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Historically, Centro Presente was one of the handful of organizations nationally that filed a petition for rulemaking with the Department of Justice in 1995 which lead to the establishment of Temporary Protected Status (TPS) for various immigrant groups, including Hondurans and Nicaraguans in 1998 and Salvadorans in 2001. In the years since we have assisted TPS holders in the renewal of their statuses through our Legal Immigration Services department, while at the same time we have organized against racist efforts to eliminate TPS and have forcefully advocated for the logical conversion of TPS into permanent residency and eventual citizenship.

Our TPS to Residency Now campaign was launched in March of 2017 and focuses on three areas of work:

  • Organizing: Every month around 30-40 members of our TPS Committee meet to design strategies and activities in defense of TPS and also in the search for a permanent residency. They also receive updates on the status of TPS. Our members learn about how the U.S. government works, who has influence in its processes and how we can make our voices heard in this system.
  • Education: The Educational component is split between a strategy targeting TPS holders and other members of the Latino immigrant community, and a more outward facing strategy of raising awareness of TPS and its impact on the society at large. For the immigrant community we hold informational sessions to motivate them to renew their TPS and to remain aware of upcoming deadlines. We present on the different legislative proposals that are being discussed in Washington – presenting the pro’s and con’s of the different bills and the political context in which they have been introduced. Much of these messages and materials serve as content for our weekly half-hour radio show and also on short videos distributed through our Facebook page, greatly extending our reach into the immigrant community. For the second audience of our allies and the general public, we have produced materials such as “Save TPS Now!” a public service announcement video that we produced and distributed through social media in early July 2017. Nationally, this was the first video produced regarding the risk that TPS was in, and it quickly went viral. More directly, our staff and members have presented to allies at local churches and synagogues, universities and other venues.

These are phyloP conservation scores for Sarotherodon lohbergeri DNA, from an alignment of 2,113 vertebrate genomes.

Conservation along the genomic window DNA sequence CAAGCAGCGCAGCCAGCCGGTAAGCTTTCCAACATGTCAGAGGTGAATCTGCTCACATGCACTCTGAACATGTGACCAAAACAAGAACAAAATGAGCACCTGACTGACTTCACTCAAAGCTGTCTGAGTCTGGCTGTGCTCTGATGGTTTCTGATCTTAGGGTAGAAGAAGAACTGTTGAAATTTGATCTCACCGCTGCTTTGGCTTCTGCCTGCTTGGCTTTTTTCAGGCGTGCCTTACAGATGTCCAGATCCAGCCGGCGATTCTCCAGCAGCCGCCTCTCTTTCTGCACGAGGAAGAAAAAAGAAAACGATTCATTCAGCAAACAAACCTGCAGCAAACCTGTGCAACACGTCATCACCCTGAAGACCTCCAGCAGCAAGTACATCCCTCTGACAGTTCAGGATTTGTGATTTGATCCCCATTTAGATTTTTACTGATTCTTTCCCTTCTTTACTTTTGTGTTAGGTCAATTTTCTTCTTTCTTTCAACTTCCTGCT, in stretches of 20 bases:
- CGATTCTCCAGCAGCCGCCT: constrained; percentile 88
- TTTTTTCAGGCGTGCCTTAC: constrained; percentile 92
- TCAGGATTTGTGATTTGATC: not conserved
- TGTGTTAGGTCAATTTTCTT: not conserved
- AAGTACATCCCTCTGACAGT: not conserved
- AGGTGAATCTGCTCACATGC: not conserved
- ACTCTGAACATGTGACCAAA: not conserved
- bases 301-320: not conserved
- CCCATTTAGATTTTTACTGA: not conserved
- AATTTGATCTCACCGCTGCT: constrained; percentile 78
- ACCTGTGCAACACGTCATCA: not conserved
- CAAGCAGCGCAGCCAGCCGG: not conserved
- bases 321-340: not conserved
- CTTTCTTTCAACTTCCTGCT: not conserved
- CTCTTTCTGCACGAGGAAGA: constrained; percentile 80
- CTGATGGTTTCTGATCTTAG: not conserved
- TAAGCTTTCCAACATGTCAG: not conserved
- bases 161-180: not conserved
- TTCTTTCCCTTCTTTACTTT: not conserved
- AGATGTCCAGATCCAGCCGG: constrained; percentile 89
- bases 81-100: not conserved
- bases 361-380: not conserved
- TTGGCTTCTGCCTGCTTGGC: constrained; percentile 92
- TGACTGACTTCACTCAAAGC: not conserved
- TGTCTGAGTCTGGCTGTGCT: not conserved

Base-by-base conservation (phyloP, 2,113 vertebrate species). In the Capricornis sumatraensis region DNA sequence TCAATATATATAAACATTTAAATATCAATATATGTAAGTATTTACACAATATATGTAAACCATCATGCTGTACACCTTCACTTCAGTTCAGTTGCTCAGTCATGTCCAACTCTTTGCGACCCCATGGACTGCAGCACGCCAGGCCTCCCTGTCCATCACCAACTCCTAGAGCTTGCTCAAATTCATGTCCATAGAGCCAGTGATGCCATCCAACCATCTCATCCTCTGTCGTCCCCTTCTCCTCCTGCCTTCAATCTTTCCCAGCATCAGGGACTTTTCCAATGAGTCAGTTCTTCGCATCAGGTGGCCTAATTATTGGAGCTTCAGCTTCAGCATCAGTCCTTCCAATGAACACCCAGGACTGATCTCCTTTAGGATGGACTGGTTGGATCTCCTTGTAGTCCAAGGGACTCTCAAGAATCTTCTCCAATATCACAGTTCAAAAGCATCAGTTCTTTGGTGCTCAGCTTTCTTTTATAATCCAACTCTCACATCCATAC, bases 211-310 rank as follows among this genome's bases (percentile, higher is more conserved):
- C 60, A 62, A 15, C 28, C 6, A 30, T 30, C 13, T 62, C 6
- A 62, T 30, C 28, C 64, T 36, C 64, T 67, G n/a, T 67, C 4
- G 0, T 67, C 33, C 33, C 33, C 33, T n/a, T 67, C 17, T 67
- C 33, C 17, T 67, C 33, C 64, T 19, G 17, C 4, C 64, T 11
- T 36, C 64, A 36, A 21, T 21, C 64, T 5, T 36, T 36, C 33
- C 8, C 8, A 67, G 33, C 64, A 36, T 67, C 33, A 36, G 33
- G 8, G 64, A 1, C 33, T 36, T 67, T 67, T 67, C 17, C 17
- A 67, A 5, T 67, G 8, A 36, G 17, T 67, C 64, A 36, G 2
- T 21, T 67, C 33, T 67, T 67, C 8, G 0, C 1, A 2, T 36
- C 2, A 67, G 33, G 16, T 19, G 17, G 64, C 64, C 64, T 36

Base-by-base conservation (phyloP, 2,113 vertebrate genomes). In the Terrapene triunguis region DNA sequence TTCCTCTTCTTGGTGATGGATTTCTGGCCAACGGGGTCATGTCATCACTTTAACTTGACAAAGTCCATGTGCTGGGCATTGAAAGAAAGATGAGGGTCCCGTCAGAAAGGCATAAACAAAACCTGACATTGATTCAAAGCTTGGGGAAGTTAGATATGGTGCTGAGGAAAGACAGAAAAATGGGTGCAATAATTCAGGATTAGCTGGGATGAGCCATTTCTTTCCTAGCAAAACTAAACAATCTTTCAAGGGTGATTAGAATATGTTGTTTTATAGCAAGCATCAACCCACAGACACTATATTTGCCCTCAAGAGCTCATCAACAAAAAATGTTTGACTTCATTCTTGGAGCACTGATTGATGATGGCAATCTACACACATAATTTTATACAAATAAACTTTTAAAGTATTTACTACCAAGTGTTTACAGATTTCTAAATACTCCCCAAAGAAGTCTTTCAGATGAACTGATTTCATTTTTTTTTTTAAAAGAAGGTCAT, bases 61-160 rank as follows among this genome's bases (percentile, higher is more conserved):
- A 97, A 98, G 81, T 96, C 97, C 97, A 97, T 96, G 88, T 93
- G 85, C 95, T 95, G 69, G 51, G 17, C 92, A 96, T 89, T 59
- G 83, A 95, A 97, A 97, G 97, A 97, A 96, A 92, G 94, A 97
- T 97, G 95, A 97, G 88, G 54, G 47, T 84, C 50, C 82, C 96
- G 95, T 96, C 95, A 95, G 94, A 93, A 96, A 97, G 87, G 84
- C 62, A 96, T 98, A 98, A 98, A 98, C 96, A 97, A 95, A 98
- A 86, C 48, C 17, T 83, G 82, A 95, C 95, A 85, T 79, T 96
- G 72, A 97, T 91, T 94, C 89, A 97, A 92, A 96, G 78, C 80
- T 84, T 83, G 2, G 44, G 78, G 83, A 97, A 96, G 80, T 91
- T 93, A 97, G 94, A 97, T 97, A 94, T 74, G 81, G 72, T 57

• Advocacy: The campaign’s advocacy has worked on multiple fronts: resolutions at municipal and state levels, legislative education, and lawsuits. Utilizing a “from the bottom up” strategy we successfully promoted municipal resolutions in support of TPS in Cambridge, Somerville and Boston. These efforts built momentum for a State resolution which was passed in November 2017, making it the first State Legislative Resolution in support of TPS in the country and served as a model for similar resolutions in other states, helping to raise awareness of the issue.


    We hold TPS briefings for legislators at the State House and meet with members of our Federal delegation to educate them about the importance of maintaining TPS and the urgent need to convert TPS to residency. We also support national efforts by our allies such as the Massachusetts TPS Committee, the national TPS Alliance and Alianza Americas to advance legislation in Washington to maintain TPS and promote residency.

Finally with the support of legal allies, such as Lawyers for Civil Rights, we have engaged in proactive, legal strategies to fight back against racist attacks on TPS. Centro Presente vs. Donald Trump is the first lawsuit in the nation filed on behalf of Salvadoran, Honduran, and Haitian TPS recipients.